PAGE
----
Al-Qaeda falls into disarray in Yemen

By Abu Bakr al-Yamani in Sanaa


A Yemeni soldier stands in the back of an armoured vehicle in Zinjibar on August 16th after entering the Abyan provincial capital to recapture it from al-Qaeda. [Saleh al-Obeidi/AFP]

Al-Qaeda has fallen into a state of decline in Yemen due to its loss of control over a number of areas and the resulting dwindling of the revenue stream that has enabled it to recruit and arm fighters, experts told Al-Mashareq.

In Hadramaut and Abyan provinces, "al-Qaeda is reeling from the blows it sustained", said strategic expert Adnan al-Humairi.

As Yemeni forces pursue its fighters in the southern provinces, he told Al-Mashareq, international airstrikes continue to target the group's operatives.

As a result of these losses, al-Humairi said, al-Qaeda has lost multiple sources of funding, in particular the profits it used to generate when it was in control of the Hadramaut provincial capital of al-Mukalla.

These include revenue from the port, customs duties and tributes from merchants, in addition to proceeds from the sale of oil in Hadramaut, he said.

All this used to provide al-Qaeda with considerable financial streams, which it used to buy loyalty, recruit additional fighters and expand its influence, he said.

"Al-Qaeda’s influence expanded in cities and areas surrounding al-Mukalla thanks to its multiple sources of strength -- money, fighters and weapons," al-Humairi said.

Defeat in al-Mukalla sparks decline

Al-Qaeda took a hit in al-Mukalla when a coalition campaign in April successfully cleared it from the city and surrounding areas , al-Humairi said. "That was the first step that scattered the group and plunged it into disarray, and now weakness."

Other al-Qaeda branches are currently preoccupied with local battles in their areas of influence, he said, and with trying to fend off global efforts to eliminate the group and prevent the movement of its funds via a financial blockade.

Although the traditional methods of moving funds remain, al-Humairi said, they are few and fraught with risk due to the current circumstances in the region, and in Yemen in particular.

"Breaking al-Qaeda’s back [and expelling] it from Hadramaut in April facilitated the subsequent purging of Abyan province [of al-Qaeda] and deprived the group’s leaders and elements of areas they considered their domain," he said.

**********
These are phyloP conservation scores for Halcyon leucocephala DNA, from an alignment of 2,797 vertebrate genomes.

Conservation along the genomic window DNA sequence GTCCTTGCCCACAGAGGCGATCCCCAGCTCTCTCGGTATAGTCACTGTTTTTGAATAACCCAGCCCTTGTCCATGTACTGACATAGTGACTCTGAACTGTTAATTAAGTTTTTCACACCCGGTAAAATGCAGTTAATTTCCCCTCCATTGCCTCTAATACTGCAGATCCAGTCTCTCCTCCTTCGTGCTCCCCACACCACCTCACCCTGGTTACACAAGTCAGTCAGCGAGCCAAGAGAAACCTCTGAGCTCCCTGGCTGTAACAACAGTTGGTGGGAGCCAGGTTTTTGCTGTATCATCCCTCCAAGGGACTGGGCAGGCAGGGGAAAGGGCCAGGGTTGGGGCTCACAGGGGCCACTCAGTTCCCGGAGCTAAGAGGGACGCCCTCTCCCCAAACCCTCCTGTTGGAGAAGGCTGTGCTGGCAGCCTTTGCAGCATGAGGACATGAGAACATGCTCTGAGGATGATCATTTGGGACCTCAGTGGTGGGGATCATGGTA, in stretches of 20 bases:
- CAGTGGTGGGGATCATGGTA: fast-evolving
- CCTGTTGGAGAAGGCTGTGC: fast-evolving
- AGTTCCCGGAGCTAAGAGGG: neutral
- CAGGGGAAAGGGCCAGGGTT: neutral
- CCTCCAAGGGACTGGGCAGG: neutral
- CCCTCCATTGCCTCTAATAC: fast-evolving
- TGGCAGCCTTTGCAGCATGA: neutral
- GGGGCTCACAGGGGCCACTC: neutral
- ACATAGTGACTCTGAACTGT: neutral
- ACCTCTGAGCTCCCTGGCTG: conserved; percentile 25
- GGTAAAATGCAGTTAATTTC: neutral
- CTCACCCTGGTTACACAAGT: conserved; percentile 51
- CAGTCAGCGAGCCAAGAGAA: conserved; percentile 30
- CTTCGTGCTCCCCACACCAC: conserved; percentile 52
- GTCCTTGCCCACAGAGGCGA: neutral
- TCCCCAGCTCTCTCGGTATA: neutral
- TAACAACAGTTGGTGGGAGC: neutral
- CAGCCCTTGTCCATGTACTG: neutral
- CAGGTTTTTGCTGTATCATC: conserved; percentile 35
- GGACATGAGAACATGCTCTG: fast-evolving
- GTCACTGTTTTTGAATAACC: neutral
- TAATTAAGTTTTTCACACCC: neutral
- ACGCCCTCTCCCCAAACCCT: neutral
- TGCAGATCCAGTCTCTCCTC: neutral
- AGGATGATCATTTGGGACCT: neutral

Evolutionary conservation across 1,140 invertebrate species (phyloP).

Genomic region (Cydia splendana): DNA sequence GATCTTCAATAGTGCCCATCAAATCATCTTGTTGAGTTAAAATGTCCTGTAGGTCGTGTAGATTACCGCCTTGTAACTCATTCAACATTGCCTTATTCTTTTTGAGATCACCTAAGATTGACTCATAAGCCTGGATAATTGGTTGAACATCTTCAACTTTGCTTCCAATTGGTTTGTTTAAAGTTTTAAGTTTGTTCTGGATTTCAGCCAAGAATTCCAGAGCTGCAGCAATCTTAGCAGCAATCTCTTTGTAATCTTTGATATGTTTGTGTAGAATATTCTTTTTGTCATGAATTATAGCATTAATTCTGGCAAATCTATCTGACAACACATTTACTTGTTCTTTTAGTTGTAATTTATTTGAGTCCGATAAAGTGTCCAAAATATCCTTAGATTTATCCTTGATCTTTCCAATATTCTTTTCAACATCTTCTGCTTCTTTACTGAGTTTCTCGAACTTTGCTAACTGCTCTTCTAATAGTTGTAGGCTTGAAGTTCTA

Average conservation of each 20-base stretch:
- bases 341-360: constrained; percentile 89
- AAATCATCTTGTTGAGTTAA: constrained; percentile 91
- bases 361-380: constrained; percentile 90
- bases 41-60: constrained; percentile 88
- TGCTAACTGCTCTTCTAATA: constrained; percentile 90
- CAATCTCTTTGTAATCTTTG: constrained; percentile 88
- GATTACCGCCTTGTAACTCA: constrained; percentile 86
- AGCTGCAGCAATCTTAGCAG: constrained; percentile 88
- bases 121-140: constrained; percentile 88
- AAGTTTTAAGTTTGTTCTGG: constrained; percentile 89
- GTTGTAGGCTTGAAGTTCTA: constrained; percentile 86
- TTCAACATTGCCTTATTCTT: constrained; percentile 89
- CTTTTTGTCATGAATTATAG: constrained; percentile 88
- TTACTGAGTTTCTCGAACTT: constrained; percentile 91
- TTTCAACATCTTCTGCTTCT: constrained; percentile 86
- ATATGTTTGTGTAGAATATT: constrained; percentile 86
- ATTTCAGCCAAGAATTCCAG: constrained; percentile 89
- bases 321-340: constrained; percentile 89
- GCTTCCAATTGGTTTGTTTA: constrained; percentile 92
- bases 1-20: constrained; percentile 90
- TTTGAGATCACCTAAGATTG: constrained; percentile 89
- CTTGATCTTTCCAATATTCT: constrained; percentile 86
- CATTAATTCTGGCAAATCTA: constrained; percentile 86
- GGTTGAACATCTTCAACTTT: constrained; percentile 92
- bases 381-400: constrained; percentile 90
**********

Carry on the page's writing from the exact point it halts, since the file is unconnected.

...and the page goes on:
This is particularly the case in Jaar , he said, which has fallen under the group's control several times since 2011, when it declared the area an "Islamic emirate" before being expelled in 2012 by the army and popular resistance committees.

"Al-Qaeda returned in 2015 to seize control of several areas in the southern provinces, taking advantage of the division of state and military institutions in the ongoing war," al-Humairi said.

Local and international pressure

Al-Qaeda is suffering under local and international financial blockades, political analyst Nayef Haidan told Al-Mashareq.

The group had relied on various financing streams to recruit fighters, he said, exploiting the high rates of poverty and unemployment exacerbated by the war.

"This enabled it to seize control of al-Mukalla and its financial resources, especially the revenue from the export of oil," he said.

The loss of these sources of revenue has caused al-Qaeda "a major setback, and will cause it to lose many more of its elements due to the lack of money, which was a draw factor to them", Haidan said.

This also will have an adverse effect on the group’s influence in other areas, as evidenced by its exit from Abyan, which exemplifies the state of weakness into which it has descended, he added.

The fierce rivalry between al-Qaeda and the "Islamic State of Iraq and the Levant" (ISIL) is also undermining both groups .

"Al-Qaeda is facing several variables on the ground, both locally and regionally, that have led to weakness in its ranks and ushered in the withdrawal of the group’s elements from cities it had dominated for years," political analyst Tariq al-Zuraiqi told Al-Mashareq.

The group does not give up areas it controls easily, but in the face of the campaign mounted by Yemeni and coalition forces, it was forced to pull out of al-Mukalla, he said.

"Al-Qaeda also withdrew from the city of Azzan in Shabwa province in August, and later that same month, the army and coalition retook major cities in Abyan province without a real fight," he added.

This is in sharp contrast to 2012, when the army regained control of Abyan’s cities after difficult battles, al-Zuraiqi said.

This is an indication of the group’s current state of decline, he added, calling on the army to not give al-Qaeda an opportunity to regroup.

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